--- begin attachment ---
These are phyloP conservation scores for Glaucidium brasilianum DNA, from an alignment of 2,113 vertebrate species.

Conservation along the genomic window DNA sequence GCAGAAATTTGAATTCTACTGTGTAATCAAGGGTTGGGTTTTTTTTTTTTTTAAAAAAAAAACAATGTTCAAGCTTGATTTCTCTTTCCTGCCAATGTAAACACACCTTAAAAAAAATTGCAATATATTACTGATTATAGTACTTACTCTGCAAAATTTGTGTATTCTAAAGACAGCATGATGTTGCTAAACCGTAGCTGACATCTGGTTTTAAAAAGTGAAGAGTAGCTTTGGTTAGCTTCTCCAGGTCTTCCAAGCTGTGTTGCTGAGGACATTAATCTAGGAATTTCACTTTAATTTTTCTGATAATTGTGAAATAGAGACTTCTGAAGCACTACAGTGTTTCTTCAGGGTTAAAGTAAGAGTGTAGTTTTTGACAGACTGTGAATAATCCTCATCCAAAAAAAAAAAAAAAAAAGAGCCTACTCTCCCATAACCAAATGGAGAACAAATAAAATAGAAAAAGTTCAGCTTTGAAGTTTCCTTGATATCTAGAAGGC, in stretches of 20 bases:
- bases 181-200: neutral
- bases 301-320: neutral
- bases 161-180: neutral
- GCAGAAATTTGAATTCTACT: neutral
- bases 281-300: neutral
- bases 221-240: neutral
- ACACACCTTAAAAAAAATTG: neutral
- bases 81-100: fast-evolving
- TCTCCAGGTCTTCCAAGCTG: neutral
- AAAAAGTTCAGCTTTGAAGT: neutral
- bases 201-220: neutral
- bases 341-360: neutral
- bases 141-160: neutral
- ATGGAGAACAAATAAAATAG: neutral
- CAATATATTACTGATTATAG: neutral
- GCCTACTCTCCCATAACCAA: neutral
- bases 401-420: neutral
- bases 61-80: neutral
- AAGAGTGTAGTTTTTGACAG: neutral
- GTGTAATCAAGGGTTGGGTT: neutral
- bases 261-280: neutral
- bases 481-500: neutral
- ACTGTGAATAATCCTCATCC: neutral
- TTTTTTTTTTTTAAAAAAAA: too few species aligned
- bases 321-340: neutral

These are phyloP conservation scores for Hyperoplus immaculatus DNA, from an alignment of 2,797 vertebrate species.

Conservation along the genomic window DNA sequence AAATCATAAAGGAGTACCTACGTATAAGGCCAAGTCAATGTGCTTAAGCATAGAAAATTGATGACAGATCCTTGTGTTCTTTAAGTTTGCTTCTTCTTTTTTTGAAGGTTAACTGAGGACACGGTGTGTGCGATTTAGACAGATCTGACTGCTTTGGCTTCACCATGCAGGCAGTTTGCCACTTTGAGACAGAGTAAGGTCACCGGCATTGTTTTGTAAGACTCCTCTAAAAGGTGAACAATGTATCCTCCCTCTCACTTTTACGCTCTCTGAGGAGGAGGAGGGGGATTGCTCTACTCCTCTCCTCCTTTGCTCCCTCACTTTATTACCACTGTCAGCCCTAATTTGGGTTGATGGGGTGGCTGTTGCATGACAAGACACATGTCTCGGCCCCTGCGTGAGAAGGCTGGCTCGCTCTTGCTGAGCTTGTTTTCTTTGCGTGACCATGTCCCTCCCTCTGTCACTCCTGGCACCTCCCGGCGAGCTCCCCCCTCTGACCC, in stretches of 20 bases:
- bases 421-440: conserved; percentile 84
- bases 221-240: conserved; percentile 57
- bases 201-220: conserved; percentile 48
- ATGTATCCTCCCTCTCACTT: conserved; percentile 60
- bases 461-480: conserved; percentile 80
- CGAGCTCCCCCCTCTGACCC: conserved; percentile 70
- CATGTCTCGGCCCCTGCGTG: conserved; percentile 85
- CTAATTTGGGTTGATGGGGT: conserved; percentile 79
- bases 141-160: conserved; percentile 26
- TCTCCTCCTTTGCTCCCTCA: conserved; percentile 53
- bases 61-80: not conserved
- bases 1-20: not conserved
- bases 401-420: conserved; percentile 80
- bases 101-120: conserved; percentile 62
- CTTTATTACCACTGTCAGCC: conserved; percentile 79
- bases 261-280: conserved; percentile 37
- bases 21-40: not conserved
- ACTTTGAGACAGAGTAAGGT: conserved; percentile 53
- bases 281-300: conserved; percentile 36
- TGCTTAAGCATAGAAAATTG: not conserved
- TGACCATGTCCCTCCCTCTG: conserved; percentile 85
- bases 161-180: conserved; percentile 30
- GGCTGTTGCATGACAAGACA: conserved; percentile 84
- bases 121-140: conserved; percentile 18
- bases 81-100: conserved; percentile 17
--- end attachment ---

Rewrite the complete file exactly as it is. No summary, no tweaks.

These are phyloP conservation scores for Glaucidium brasilianum DNA, from an alignment of 2,113 vertebrate species.

Conservation along the genomic window DNA sequence GCAGAAATTTGAATTCTACTGTGTAATCAAGGGTTGGGTTTTTTTTTTTTTTAAAAAAAAAACAATGTTCAAGCTTGATTTCTCTTTCCTGCCAATGTAAACACACCTTAAAAAAAATTGCAATATATTACTGATTATAGTACTTACTCTGCAAAATTTGTGTATTCTAAAGACAGCATGATGTTGCTAAACCGTAGCTGACATCTGGTTTTAAAAAGTGAAGAGTAGCTTTGGTTAGCTTCTCCAGGTCTTCCAAGCTGTGTTGCTGAGGACATTAATCTAGGAATTTCACTTTAATTTTTCTGATAATTGTGAAATAGAGACTTCTGAAGCACTACAGTGTTTCTTCAGGGTTAAAGTAAGAGTGTAGTTTTTGACAGACTGTGAATAATCCTCATCCAAAAAAAAAAAAAAAAAAGAGCCTACTCTCCCATAACCAAATGGAGAACAAATAAAATAGAAAAAGTTCAGCTTTGAAGTTTCCTTGATATCTAGAAGGC, in stretches of 20 bases:
- bases 181-200: neutral
- bases 301-320: neutral
- bases 161-180: neutral
- GCAGAAATTTGAATTCTACT: neutral
- bases 281-300: neutral
- bases 221-240: neutral
- ACACACCTTAAAAAAAATTG: neutral
- bases 81-100: fast-evolving
- TCTCCAGGTCTTCCAAGCTG: neutral
- AAAAAGTTCAGCTTTGAAGT: neutral
- bases 201-220: neutral
- bases 341-360: neutral
- bases 141-160: neutral
- ATGGAGAACAAATAAAATAG: neutral
- CAATATATTACTGATTATAG: neutral
- GCCTACTCTCCCATAACCAA: neutral
- bases 401-420: neutral
- bases 61-80: neutral
- AAGAGTGTAGTTTTTGACAG: neutral
- GTGTAATCAAGGGTTGGGTT: neutral
- bases 261-280: neutral
- bases 481-500: neutral
- ACTGTGAATAATCCTCATCC: neutral
- TTTTTTTTTTTTAAAAAAAA: too few species aligned
- bases 321-340: neutral

These are phyloP conservation scores for Hyperoplus immaculatus DNA, from an alignment of 2,797 vertebrate species.

Conservation along the genomic window DNA sequence AAATCATAAAGGAGTACCTACGTATAAGGCCAAGTCAATGTGCTTAAGCATAGAAAATTGATGACAGATCCTTGTGTTCTTTAAGTTTGCTTCTTCTTTTTTTGAAGGTTAACTGAGGACACGGTGTGTGCGATTTAGACAGATCTGACTGCTTTGGCTTCACCATGCAGGCAGTTTGCCACTTTGAGACAGAGTAAGGTCACCGGCATTGTTTTGTAAGACTCCTCTAAAAGGTGAACAATGTATCCTCCCTCTCACTTTTACGCTCTCTGAGGAGGAGGAGGGGGATTGCTCTACTCCTCTCCTCCTTTGCTCCCTCACTTTATTACCACTGTCAGCCCTAATTTGGGTTGATGGGGTGGCTGTTGCATGACAAGACACATGTCTCGGCCCCTGCGTGAGAAGGCTGGCTCGCTCTTGCTGAGCTTGTTTTCTTTGCGTGACCATGTCCCTCCCTCTGTCACTCCTGGCACCTCCCGGCGAGCTCCCCCCTCTGACCC, in stretches of 20 bases:
- bases 421-440: conserved; percentile 84
- bases 221-240: conserved; percentile 57
- bases 201-220: conserved; percentile 48
- ATGTATCCTCCCTCTCACTT: conserved; percentile 60
- bases 461-480: conserved; percentile 80
- CGAGCTCCCCCCTCTGACCC: conserved; percentile 70
- CATGTCTCGGCCCCTGCGTG: conserved; percentile 85
- CTAATTTGGGTTGATGGGGT: conserved; percentile 79
- bases 141-160: conserved; percentile 26
- TCTCCTCCTTTGCTCCCTCA: conserved; percentile 53
- bases 61-80: not conserved
- bases 1-20: not conserved
- bases 401-420: conserved; percentile 80
- bases 101-120: conserved; percentile 62
- CTTTATTACCACTGTCAGCC: conserved; percentile 79
- bases 261-280: conserved; percentile 37
- bases 21-40: not conserved
- ACTTTGAGACAGAGTAAGGT: conserved; percentile 53
- bases 281-300: conserved; percentile 36
- TGCTTAAGCATAGAAAATTG: not conserved
- TGACCATGTCCCTCCCTCTG: conserved; percentile 85
- bases 161-180: conserved; percentile 30
- GGCTGTTGCATGACAAGACA: conserved; percentile 84
- bases 121-140: conserved; percentile 18
- bases 81-100: conserved; percentile 17